Virginia Tech, NBC News, the media, and the making of another anti-hero


I come at this as a former professional journalist and as someone with empathy for victims of trauma (sometimes the two are not mutually exclusive).

As a journalist, my ears perked up yesterday afternoon when I heard that NBC had a package from the lunatic who so violently shot up Virginia Tech on Monday. The 6:30 broadcast last night, therefore, got one more viewer than it normally would. To that end, with the tease and then the delivery, this was commercial journalism at its most crass and I was soon a regretful consumer.

While it is hard to imagine grieving families watching the news, in these painful hours so soon after Monday’s horror (although they might), there are thousands of Virginia Tech students and faculty who – in my experience with trauma I can guess – will have seen the NBC broadcast and, therefore, been re-traumatized beyond measure:

  • seeing the gunman, they know now to be dead, alive and at his most delusional – and not just in a grainy still-photo
  • the gunman pointing the barrel of one of his weapons into a camera lens (his re-creation of the last horrible thing his victims experienced)
  • the gunman striking monstrous poses with his body, his guns, and a knife to his throat
  • the gunman recording his way, via psychopathic rants, into the sordid history of violence and narcissism
  • the gunman invoking the names of the Columbine killers as ‘martyrs’

Even this point-form synopsis is infuriating.

Immediately after Brian Williams’ release last night of what he called “a multimedia manifesto” (nothing too sensationalizing there!) CNN reporters, and all the other networks I presume, were only too happy eager prepared to show the NBC peacock logo as minor compensation for distributing this madness more widely.

Thank goodness I dumped Fox News from my cable line-up as I can only imagine how much more over-the-top than CNN they would have been.

CNN was horrible enough!

Wolf Blitzer, he who manages to speak in sentences longer than even I can write, gushed about the “disturbing” tape and pictures he showed (as did all of his colleagues) while, within the same program segments, interviewing victims’ parents, family members and friends right there in his perch on the Virginia Tech campus. Unbelievable!

The disappointment, as expressed by police and other Virginia Tech authorities this morning, was practically shouted down by media hordes demanding to know all and sundry details of the investigation. The messengers were clearly feeling wounded.

This morning, eighteen hours after the damage was done, NBC News fell leaned dangerously on its sword – ethically, if not morally. I would link to the corporation’s online statement directly, via a link, except that it appears side by side with the offending videos and photographs it purports to be now showing with greater restraint.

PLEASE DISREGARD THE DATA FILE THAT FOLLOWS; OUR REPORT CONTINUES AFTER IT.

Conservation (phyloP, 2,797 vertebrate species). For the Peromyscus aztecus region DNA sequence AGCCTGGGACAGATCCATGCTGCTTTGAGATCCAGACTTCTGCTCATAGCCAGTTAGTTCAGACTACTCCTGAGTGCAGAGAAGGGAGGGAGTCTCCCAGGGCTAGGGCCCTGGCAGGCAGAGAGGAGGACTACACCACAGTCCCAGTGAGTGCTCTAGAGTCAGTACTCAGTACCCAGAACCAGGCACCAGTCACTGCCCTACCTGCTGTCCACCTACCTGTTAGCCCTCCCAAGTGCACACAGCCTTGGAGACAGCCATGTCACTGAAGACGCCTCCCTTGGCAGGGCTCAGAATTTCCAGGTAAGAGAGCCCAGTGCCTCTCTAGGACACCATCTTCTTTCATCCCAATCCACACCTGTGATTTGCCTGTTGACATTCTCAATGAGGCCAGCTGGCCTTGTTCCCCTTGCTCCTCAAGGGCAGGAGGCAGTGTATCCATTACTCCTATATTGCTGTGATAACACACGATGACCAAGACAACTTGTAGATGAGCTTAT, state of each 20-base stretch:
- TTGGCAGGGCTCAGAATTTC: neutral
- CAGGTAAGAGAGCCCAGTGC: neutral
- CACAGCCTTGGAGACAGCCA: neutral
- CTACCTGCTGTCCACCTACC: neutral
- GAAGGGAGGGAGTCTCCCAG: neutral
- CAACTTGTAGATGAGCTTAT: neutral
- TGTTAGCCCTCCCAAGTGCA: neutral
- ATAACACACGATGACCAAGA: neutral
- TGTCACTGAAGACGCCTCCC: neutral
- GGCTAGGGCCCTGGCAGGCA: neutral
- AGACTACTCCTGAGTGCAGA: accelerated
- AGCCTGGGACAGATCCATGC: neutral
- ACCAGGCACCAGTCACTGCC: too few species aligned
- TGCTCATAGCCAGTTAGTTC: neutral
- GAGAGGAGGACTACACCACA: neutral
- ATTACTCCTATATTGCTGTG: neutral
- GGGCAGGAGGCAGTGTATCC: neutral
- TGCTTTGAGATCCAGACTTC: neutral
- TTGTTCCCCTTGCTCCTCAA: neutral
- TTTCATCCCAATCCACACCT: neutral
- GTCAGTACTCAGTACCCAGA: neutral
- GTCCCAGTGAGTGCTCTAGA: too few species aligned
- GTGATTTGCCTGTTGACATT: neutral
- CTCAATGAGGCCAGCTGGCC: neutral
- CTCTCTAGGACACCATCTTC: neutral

NBC News statement on gunman video

Network to limit airtime for material, acknowledging ‘immeasurable’ pain
NBC News

Updated: 11:43 a.m. ET April 19, 2007

NBC News issued the following statement Thursday in regard to the materials it received from the gunman in the Virginia Tech shootings:

The pain suffered by the Virginia Tech community and indeed the entire country is immeasurable.

Upon receiving the materials from Cho Seung-Hui, NBC News took careful consideration in determining how the information should be distributed. We did not rush the material onto air, but instead consulted with local authorities, who have since publicly acknowledged our appropriate handling of the matter. Beginning this morning, we have limited our usage of the video across NBC News, including MSNBC, to no more than 10 percent of our airtime.

Our Standards and Policies chief reviewed all material before it was released. One of our most experienced correspondents, Pete Williams, handled the reporting. We believe it provides some answers to the critical question, “why did this man carry out these awful murders?” The decision to run this video was reached by virtually every news organization in the world, as evidenced by coverage on television, on Web sites and in newspapers. We have covered this story — and our unique role in it — with extreme sensitivity, underscored by our devoted efforts to remember and honor the victims and heroes of this tragic incident. We are committed to nothing less.

© 2007 MSNBC Interactive

CBC Newsworld has been telling viewers not without debate even before today, of its corporate and editorial decision not to broadcast many of the images and tape, citing concerns from consultants who fear inspiring misguided, though hardly unimaginable, copycats. Bravo!

The horrifying images we can recall from the Columbine tragedy, as well as some of our own Canadian examples, have undeniably – it would seem – inspired cult followings of gamers, at the very least, if not film creators and a variety of sociopaths.

The tragic figure who unleashed his depravity on the Virginia Tech campus last Monday said as much – from the grave, thanks to the media.  Sadly more may follow.

Ah, freedom! Without responsibility it can be a most reckless thing.

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